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Without Careful Permitting, Erosion Control Projects Can Lead to a Flood of Legal Headaches

With parts of the Midwest setting records for wet weather this month, many eyes have turned toward the shorelines of the Great Lakes, which are experiencing an extended period of near-record high water levels. High water has wreaked havoc on public and private shorelines alike, eroding beaches, damaging seawalls, and threatening buildings. For many property owners, installation or repair of infrastructure such as breakwaters or bulkheads may be an attractive solution to limit future losses. But owners and their contractors must be careful to comply with state and federal laws that require permits for construction that impacts a navigable waterway.

Some Points to Keep in Mind

Building near waterbodies presents both engineering and legal challenges. Owners and contractors must account for state and federal requirements when designing and installing infrastructure to cope with fluctuating water levels and increasingly severe flooding. In the short term, regulatory stumbles could significantly delay completion of an erosion control project. But in the long term, failing to obtain required permits or to adhere to the terms of those permits could subject an owner or their contractor to liability, and potentially enforcement action, under state or federal law.

Statutory Background

Section 404 of the federal Clean Water Act (CWA) requires permits for the “discharge of fill material into the navigable waters.” 33 U.S.C. § 1344(a). That permitting requirement potentially restricts a number of erosion-control activities, such as the construction of breakwaters, sea walls, and even the replenishment of beaches. In some cases, a certification from state agencies that the discharge will not violate applicable water quality standards may also be required, under CWA Section 401. 33 U.S.C. § 1341.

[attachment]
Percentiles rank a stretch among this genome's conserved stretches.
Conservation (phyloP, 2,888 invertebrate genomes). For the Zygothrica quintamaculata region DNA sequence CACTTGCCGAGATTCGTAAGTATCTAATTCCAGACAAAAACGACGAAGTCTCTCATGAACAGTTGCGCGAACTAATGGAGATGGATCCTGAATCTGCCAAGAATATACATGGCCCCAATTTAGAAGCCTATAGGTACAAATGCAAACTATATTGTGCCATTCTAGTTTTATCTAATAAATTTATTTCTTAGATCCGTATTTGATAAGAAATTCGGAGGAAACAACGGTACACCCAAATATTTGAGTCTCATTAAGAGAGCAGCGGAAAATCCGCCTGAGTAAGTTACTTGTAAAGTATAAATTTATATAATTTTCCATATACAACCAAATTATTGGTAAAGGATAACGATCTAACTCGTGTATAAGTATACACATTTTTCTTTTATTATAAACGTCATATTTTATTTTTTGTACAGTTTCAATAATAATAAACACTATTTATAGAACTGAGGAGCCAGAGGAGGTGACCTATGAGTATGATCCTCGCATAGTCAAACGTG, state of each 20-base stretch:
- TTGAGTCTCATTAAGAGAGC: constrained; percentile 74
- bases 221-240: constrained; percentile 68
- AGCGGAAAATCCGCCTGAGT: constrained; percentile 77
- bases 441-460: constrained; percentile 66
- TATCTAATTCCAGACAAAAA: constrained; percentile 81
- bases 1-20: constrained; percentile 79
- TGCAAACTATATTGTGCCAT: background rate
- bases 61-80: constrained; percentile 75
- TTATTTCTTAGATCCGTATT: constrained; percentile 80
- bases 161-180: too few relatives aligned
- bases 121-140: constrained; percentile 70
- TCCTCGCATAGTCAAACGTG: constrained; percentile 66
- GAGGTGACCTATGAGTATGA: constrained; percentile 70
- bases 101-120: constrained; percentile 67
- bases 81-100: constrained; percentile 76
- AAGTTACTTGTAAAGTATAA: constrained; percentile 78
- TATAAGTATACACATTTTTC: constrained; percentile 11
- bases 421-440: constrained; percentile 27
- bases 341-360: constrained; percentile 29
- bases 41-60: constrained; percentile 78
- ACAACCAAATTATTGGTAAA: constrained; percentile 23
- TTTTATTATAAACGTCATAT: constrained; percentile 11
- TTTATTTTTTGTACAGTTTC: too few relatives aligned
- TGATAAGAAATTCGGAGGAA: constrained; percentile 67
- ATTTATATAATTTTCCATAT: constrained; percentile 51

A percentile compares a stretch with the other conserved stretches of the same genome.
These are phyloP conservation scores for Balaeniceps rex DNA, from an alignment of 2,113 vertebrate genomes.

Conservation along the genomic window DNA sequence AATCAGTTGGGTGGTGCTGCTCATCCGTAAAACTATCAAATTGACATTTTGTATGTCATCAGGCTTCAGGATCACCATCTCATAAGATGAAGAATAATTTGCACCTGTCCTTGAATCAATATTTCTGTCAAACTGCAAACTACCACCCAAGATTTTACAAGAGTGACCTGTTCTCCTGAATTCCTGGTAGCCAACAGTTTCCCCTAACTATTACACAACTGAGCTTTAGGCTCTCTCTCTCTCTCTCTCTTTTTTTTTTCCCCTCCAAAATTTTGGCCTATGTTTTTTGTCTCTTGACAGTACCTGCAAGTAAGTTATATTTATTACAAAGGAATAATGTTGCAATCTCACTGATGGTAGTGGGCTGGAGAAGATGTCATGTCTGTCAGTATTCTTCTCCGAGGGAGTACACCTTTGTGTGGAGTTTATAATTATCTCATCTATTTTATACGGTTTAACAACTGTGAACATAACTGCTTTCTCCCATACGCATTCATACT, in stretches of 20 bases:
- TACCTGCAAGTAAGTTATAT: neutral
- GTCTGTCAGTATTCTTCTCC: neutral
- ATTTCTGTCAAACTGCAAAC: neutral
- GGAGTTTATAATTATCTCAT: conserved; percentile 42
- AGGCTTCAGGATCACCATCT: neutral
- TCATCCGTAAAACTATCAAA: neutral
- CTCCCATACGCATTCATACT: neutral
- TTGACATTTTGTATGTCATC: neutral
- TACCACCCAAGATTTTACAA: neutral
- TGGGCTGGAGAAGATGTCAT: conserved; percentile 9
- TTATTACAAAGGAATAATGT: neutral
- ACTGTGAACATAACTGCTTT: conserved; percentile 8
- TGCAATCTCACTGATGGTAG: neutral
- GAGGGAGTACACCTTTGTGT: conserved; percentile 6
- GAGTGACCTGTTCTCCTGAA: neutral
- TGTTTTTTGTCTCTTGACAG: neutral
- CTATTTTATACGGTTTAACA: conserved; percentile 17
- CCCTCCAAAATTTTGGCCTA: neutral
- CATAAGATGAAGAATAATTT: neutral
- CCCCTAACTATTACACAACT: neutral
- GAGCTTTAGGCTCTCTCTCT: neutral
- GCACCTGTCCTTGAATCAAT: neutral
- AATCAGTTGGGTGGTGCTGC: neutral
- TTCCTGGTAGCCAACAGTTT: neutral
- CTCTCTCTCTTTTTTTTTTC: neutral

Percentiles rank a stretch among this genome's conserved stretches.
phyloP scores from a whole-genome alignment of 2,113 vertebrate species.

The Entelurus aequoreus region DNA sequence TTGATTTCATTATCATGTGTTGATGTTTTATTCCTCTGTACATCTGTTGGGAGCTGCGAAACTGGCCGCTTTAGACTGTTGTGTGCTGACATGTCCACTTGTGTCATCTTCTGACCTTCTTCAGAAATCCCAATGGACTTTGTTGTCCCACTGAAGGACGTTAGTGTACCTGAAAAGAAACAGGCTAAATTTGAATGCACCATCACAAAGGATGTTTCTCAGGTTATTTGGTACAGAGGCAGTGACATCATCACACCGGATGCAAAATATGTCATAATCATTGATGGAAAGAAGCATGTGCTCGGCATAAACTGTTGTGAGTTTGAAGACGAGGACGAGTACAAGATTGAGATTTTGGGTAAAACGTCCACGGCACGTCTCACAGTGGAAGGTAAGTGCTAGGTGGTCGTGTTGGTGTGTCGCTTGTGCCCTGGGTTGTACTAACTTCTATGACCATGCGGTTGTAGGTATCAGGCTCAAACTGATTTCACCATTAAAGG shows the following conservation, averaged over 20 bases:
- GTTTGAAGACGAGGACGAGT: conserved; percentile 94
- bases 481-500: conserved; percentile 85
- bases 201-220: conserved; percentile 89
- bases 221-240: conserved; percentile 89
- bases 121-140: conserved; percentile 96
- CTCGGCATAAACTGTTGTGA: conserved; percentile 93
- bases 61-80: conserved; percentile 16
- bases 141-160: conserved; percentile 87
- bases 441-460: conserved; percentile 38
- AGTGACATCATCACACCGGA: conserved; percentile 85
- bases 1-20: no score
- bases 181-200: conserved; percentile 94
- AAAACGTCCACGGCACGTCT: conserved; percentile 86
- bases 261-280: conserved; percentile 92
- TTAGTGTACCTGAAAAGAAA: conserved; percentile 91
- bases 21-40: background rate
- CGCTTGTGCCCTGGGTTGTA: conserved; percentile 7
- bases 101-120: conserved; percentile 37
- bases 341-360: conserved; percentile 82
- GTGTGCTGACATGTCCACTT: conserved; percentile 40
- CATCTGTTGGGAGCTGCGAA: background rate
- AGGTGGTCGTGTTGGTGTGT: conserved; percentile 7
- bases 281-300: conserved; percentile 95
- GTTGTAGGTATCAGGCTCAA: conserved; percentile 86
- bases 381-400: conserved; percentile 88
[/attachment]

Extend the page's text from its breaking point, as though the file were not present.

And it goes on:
Potentially Applicable Permits

Property owners may take advantage of a number of general permits authorized by the Army Corps of Engineers, some available nationally and others only regionally. For example, Nationwide Permit No. 13 allows for the construction of up to 500 feet of bank stabilization, such as bulkheads, gabions, or riprap. Nationwide Permit No. 3 authorizes the maintenance of previously authorized structure or fill projects. Where a nationwide or regional permit applies, a property owner can avoid the expense and delay associated with obtaining an individual permit from the Army Corps.

However, although nationwide or regional permits may offer some comfort, owners and their contractors must be careful to ensure that their project falls within the activities specifically authorized by the permit. For example, while Nationwide Permit No. 3 allows maintenance of existing structures, repair must commence within two years of the damage occurring and the maintenance may not exceed the scope of the existing structure.

Further, regional offices of the Army Corps may revoke nationwide permits or limit their applicability. The Chicago District has specifically restricted the availability of both Nationwide Permit Nos. 3 & 13 for projects on Lake Michigan. Property owners and their contractors should also be aware that the legal landscape surrounding nationwide permits continues to evolve. Just last month, a federal court vacated the Army Corps’ Nationwide Permit No. 12, which authorized certain utility crossings of regulated waterways.

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About this Author

Ryan Granholm Litigation Attorney Schiff Hardin
Associate

Ryan C. Granholm assists clients with complex compliance and litigation matters involving local, state, and federal environmental rules. He regularly advocates for his clients in a variety of different jurisdictions and venues, from county circuit court, to state administrative agencies, to federal district and appellate courts.

Ryan believes the best lawyers are flexible. He tailors his approach to his clients’ needs and goals—from answering pressing compliance questions to crafting long-term litigation strategies. Employing technical, legal, and negotiation-based approaches, Ryan...

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